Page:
The Tomorrow Children PS4 PlayStation 4 3

"We launched with a lot of lag on the server, and it took a few months to clear up, unfortunately," Cuthbert recalls. "I feel we should have launched the game as 'Early Access' for the first year, sorted out all the technical issues with a core fan base, and then expanded to a wider audience. We might have figured out what works and doesn’t work for a free-to-play game by that point too, giving the game a fighting chance to earn enough to run the servers."

Sadly, the fascinating game wouldn't last very long. Its cooperative multiplayer features and unique world set it apart, but Sony made the decision to shut the game down. On 1st November 2017, just over a year after launch, The Tomorrow Children was taken offline.

Cuthbert says it felt like the game's fate was sealed pretty quickly: "I can’t be sure, but it felt like the decision [to shut the servers] was made very early on after launch when we didn’t sell enough copies in our first few months, and also because we had retention problems for the first few months as we tuned the experience."

Dylan Cuthbert: "A very early concept render before we had decided on the main character, as you can see we are using a standard pose model and he appears to be flying through strange alien hoop trees."
Dylan Cuthbert: "A very early concept render before we had decided on the main character, as you can see we are using a standard pose model and he appears to be flying through strange alien hoop trees." (Image: Q-Games)

He continues: "We couldn’t iterate and update the game fast enough either, because all the systems in place to patch games on the PlayStation Network were designed for safety and not speed, but in the free-to-play space you need to be nimble. So we launched, and about five months later were told to begin the process to shut it down because the monthly earnings weren’t covering the cost it took to run and maintain the servers. This was very upsetting, but by that time I didn’t have any fight left. So we put on a brave face and made some awesome final updates to the game while we could."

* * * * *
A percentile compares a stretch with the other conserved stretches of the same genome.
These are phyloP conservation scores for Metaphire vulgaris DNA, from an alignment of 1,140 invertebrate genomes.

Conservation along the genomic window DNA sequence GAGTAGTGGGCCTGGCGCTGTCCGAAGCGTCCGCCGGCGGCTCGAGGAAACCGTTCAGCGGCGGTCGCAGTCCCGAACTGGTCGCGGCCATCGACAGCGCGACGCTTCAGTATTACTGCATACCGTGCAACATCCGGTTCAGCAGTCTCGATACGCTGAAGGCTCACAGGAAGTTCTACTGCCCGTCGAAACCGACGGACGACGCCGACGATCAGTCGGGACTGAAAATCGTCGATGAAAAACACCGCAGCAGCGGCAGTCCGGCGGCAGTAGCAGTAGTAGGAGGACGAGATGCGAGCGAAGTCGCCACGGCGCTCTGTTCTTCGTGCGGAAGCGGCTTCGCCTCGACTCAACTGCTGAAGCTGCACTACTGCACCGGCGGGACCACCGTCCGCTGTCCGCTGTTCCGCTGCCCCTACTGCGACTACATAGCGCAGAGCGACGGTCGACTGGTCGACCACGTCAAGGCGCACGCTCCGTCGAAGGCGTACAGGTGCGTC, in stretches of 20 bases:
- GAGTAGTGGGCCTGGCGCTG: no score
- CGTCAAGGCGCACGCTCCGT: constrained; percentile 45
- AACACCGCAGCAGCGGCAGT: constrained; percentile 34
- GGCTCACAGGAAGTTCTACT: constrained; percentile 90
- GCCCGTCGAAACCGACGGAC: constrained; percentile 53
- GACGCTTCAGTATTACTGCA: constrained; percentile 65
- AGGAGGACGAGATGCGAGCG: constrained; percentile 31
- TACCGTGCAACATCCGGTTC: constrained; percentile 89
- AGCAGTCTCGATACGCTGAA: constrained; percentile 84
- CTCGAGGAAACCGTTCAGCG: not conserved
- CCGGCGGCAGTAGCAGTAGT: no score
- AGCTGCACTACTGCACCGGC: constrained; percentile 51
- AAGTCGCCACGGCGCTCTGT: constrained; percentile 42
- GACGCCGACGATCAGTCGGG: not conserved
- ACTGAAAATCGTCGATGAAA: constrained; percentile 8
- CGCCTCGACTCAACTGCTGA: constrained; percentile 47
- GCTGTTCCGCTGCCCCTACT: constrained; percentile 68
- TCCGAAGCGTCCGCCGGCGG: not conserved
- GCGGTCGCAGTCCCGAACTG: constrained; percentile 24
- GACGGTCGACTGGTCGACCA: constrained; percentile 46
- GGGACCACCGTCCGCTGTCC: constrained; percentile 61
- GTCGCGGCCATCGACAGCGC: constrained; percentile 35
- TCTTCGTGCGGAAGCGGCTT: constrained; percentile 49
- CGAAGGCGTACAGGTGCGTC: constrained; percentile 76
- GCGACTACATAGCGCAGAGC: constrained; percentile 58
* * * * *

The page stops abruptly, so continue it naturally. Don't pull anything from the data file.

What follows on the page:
Naturally, as the game was shuttered so swiftly, a bunch of planned updates and content never made it into The Tomorrow Children. A "giant red robot" was going to be a defensive force you could build, "and then use to take on the Izverg (monsters) directly". Cuthbert says the team "also had story reveals and set pieces planned too, and you can hear the music for one of those in the released soundtrack".

We asked Cuthbert how the game might be received if released today, and how he and the team might do things differently if given the opportunity. "I think if it was re-released, and we tuned the game away from free-to-play, it could pique everyone’s interest again," he muses. "It’s difficult to say though, because the whole atmosphere of camaraderie appeals to some people, and not to others."

The Tomorrow Children PS4 PlayStation 4 7

So, what would Q-Games do if making the game in 2021? "I would remove the free-to-play elements and the reliance on a server," Cuthbert says. "Instead, I would make the game peer to peer, similar to Minecraft, with the players themselves hosting a town for others to join via party play codes or direct invites."

Looking to the future, Cuthbert hasn't lost faith in The Tomorrow Children or its concept. In fact, he tells us he'd be interested in revisiting its universe with a follow-up. "We don’t have anything planned immediately, but one day I’d like to create a sequel based in 'Freeman Land' (where all the Freeman Dollars come from). It would be based in the deep south of a post-apocalyptic USA, where only robots and androids now exist, and they would all be involved in a very strange religion..." It certainly sounds intriguing to us.

While it's a real shame that the game didn't survive, it managed to leave a lasting impression beyond its 12 months of activity. Sony does like to take risks, as we mentioned earlier, and not all of them are going to pay off. However, The Tomorrow Children still feels like a real moment in PS4's lifespan, and an important game for Q-Games. Cuthbert carries forward a lesson that'll resonate with anyone in a creative field: "If you stick to your guns and persevere, you really can make something that is truly unique and different from everything else out there." That was certainly true for this game, and even though it's lost to the void, we won't forget it in a hurry.


A big thank you to Dylan Cuthbert and Q-Games for taking the time to work with us on this feature. The Tomorrow Children is no longer available, but in celebration of its fifth anniversary, the developer has played an old build of the game, with a video live right now on IGN Japan. What are your memories of The Tomorrow Children? Reminisce in the comments section below.